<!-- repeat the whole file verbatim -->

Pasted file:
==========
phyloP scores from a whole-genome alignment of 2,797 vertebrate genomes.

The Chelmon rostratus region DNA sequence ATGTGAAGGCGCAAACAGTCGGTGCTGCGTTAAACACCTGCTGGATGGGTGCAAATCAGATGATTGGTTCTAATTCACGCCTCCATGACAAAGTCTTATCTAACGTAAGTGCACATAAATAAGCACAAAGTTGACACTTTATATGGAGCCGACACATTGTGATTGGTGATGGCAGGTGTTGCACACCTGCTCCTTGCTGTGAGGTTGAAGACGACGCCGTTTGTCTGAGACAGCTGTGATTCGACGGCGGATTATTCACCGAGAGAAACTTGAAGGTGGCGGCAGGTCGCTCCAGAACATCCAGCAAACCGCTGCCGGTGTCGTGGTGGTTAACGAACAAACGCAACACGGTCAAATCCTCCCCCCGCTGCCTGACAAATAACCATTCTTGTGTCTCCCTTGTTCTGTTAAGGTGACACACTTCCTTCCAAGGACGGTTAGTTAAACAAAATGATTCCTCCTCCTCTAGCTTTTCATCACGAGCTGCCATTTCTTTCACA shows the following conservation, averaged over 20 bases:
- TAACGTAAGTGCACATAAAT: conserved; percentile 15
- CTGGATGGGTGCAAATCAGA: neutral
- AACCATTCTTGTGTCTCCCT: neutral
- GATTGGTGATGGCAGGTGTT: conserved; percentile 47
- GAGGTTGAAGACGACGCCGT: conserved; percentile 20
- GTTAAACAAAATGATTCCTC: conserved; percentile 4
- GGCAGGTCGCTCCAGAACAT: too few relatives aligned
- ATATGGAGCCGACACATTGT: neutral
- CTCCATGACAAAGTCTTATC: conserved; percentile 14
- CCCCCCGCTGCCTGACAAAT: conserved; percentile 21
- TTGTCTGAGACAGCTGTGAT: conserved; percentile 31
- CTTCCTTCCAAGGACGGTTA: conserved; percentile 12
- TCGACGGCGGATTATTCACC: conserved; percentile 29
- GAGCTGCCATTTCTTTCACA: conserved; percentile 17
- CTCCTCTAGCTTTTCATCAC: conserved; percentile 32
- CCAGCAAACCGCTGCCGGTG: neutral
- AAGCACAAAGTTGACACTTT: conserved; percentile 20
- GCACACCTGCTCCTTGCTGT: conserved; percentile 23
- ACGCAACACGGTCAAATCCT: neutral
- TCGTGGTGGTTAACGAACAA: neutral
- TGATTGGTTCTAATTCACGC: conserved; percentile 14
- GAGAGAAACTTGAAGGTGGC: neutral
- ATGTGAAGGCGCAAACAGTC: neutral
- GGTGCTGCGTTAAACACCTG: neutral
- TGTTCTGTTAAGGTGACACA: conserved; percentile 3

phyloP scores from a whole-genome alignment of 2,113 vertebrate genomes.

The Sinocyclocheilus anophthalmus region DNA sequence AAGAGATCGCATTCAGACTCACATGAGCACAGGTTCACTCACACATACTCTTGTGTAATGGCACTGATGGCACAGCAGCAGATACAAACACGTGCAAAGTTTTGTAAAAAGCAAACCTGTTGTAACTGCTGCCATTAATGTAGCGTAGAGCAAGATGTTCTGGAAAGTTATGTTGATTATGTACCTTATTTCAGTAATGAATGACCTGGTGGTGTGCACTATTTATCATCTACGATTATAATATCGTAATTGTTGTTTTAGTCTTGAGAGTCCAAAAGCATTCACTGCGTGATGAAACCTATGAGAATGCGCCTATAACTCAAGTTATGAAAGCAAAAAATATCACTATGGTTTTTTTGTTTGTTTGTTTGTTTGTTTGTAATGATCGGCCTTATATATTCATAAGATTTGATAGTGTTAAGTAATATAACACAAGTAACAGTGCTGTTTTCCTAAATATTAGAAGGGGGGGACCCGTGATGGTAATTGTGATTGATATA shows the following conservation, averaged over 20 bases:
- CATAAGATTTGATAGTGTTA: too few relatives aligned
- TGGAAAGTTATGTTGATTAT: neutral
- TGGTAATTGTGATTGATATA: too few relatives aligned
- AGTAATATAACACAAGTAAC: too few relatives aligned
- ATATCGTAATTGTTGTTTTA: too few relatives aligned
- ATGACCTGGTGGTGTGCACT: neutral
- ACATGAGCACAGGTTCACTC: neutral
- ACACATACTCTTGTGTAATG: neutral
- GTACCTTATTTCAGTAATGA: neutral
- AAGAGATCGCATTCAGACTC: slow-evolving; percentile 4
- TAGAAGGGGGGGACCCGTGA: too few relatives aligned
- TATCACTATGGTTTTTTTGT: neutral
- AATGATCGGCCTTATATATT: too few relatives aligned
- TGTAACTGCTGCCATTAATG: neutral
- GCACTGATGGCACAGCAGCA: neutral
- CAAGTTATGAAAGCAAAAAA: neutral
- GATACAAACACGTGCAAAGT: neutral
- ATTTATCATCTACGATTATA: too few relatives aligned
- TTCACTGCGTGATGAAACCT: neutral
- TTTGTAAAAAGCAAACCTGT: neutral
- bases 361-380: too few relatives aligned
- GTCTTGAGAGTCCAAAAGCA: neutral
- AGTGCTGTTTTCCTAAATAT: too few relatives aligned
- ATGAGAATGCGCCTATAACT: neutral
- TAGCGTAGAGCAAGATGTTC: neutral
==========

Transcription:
phyloP scores from a whole-genome alignment of 2,797 vertebrate genomes.

The Chelmon rostratus region DNA sequence ATGTGAAGGCGCAAACAGTCGGTGCTGCGTTAAACACCTGCTGGATGGGTGCAAATCAGATGATTGGTTCTAATTCACGCCTCCATGACAAAGTCTTATCTAACGTAAGTGCACATAAATAAGCACAAAGTTGACACTTTATATGGAGCCGACACATTGTGATTGGTGATGGCAGGTGTTGCACACCTGCTCCTTGCTGTGAGGTTGAAGACGACGCCGTTTGTCTGAGACAGCTGTGATTCGACGGCGGATTATTCACCGAGAGAAACTTGAAGGTGGCGGCAGGTCGCTCCAGAACATCCAGCAAACCGCTGCCGGTGTCGTGGTGGTTAACGAACAAACGCAACACGGTCAAATCCTCCCCCCGCTGCCTGACAAATAACCATTCTTGTGTCTCCCTTGTTCTGTTAAGGTGACACACTTCCTTCCAAGGACGGTTAGTTAAACAAAATGATTCCTCCTCCTCTAGCTTTTCATCACGAGCTGCCATTTCTTTCACA shows the following conservation, averaged over 20 bases:
- TAACGTAAGTGCACATAAAT: conserved; percentile 15
- CTGGATGGGTGCAAATCAGA: neutral
- AACCATTCTTGTGTCTCCCT: neutral
- GATTGGTGATGGCAGGTGTT: conserved; percentile 47
- GAGGTTGAAGACGACGCCGT: conserved; percentile 20
- GTTAAACAAAATGATTCCTC: conserved; percentile 4
- GGCAGGTCGCTCCAGAACAT: too few relatives aligned
- ATATGGAGCCGACACATTGT: neutral
- CTCCATGACAAAGTCTTATC: conserved; percentile 14
- CCCCCCGCTGCCTGACAAAT: conserved; percentile 21
- TTGTCTGAGACAGCTGTGAT: conserved; percentile 31
- CTTCCTTCCAAGGACGGTTA: conserved; percentile 12
- TCGACGGCGGATTATTCACC: conserved; percentile 29
- GAGCTGCCATTTCTTTCACA: conserved; percentile 17
- CTCCTCTAGCTTTTCATCAC: conserved; percentile 32
- CCAGCAAACCGCTGCCGGTG: neutral
- AAGCACAAAGTTGACACTTT: conserved; percentile 20
- GCACACCTGCTCCTTGCTGT: conserved; percentile 23
- ACGCAACACGGTCAAATCCT: neutral
- TCGTGGTGGTTAACGAACAA: neutral
- TGATTGGTTCTAATTCACGC: conserved; percentile 14
- GAGAGAAACTTGAAGGTGGC: neutral
- ATGTGAAGGCGCAAACAGTC: neutral
- GGTGCTGCGTTAAACACCTG: neutral
- TGTTCTGTTAAGGTGACACA: conserved; percentile 3

phyloP scores from a whole-genome alignment of 2,113 vertebrate genomes.

The Sinocyclocheilus anophthalmus region DNA sequence AAGAGATCGCATTCAGACTCACATGAGCACAGGTTCACTCACACATACTCTTGTGTAATGGCACTGATGGCACAGCAGCAGATACAAACACGTGCAAAGTTTTGTAAAAAGCAAACCTGTTGTAACTGCTGCCATTAATGTAGCGTAGAGCAAGATGTTCTGGAAAGTTATGTTGATTATGTACCTTATTTCAGTAATGAATGACCTGGTGGTGTGCACTATTTATCATCTACGATTATAATATCGTAATTGTTGTTTTAGTCTTGAGAGTCCAAAAGCATTCACTGCGTGATGAAACCTATGAGAATGCGCCTATAACTCAAGTTATGAAAGCAAAAAATATCACTATGGTTTTTTTGTTTGTTTGTTTGTTTGTTTGTAATGATCGGCCTTATATATTCATAAGATTTGATAGTGTTAAGTAATATAACACAAGTAACAGTGCTGTTTTCCTAAATATTAGAAGGGGGGGACCCGTGATGGTAATTGTGATTGATATA shows the following conservation, averaged over 20 bases:
- CATAAGATTTGATAGTGTTA: too few relatives aligned
- TGGAAAGTTATGTTGATTAT: neutral
- TGGTAATTGTGATTGATATA: too few relatives aligned
- AGTAATATAACACAAGTAAC: too few relatives aligned
- ATATCGTAATTGTTGTTTTA: too few relatives aligned
- ATGACCTGGTGGTGTGCACT: neutral
- ACATGAGCACAGGTTCACTC: neutral
- ACACATACTCTTGTGTAATG: neutral
- GTACCTTATTTCAGTAATGA: neutral
- AAGAGATCGCATTCAGACTC: slow-evolving; percentile 4
- TAGAAGGGGGGGACCCGTGA: too few relatives aligned
- TATCACTATGGTTTTTTTGT: neutral
- AATGATCGGCCTTATATATT: too few relatives aligned
- TGTAACTGCTGCCATTAATG: neutral
- GCACTGATGGCACAGCAGCA: neutral
- CAAGTTATGAAAGCAAAAAA: neutral
- GATACAAACACGTGCAAAGT: neutral
- ATTTATCATCTACGATTATA: too few relatives aligned
- TTCACTGCGTGATGAAACCT: neutral
- TTTGTAAAAAGCAAACCTGT: neutral
- bases 361-380: too few relatives aligned
- GTCTTGAGAGTCCAAAAGCA: neutral
- AGTGCTGTTTTCCTAAATAT: too few relatives aligned
- ATGAGAATGCGCCTATAACT: neutral
- TAGCGTAGAGCAAGATGTTC: neutral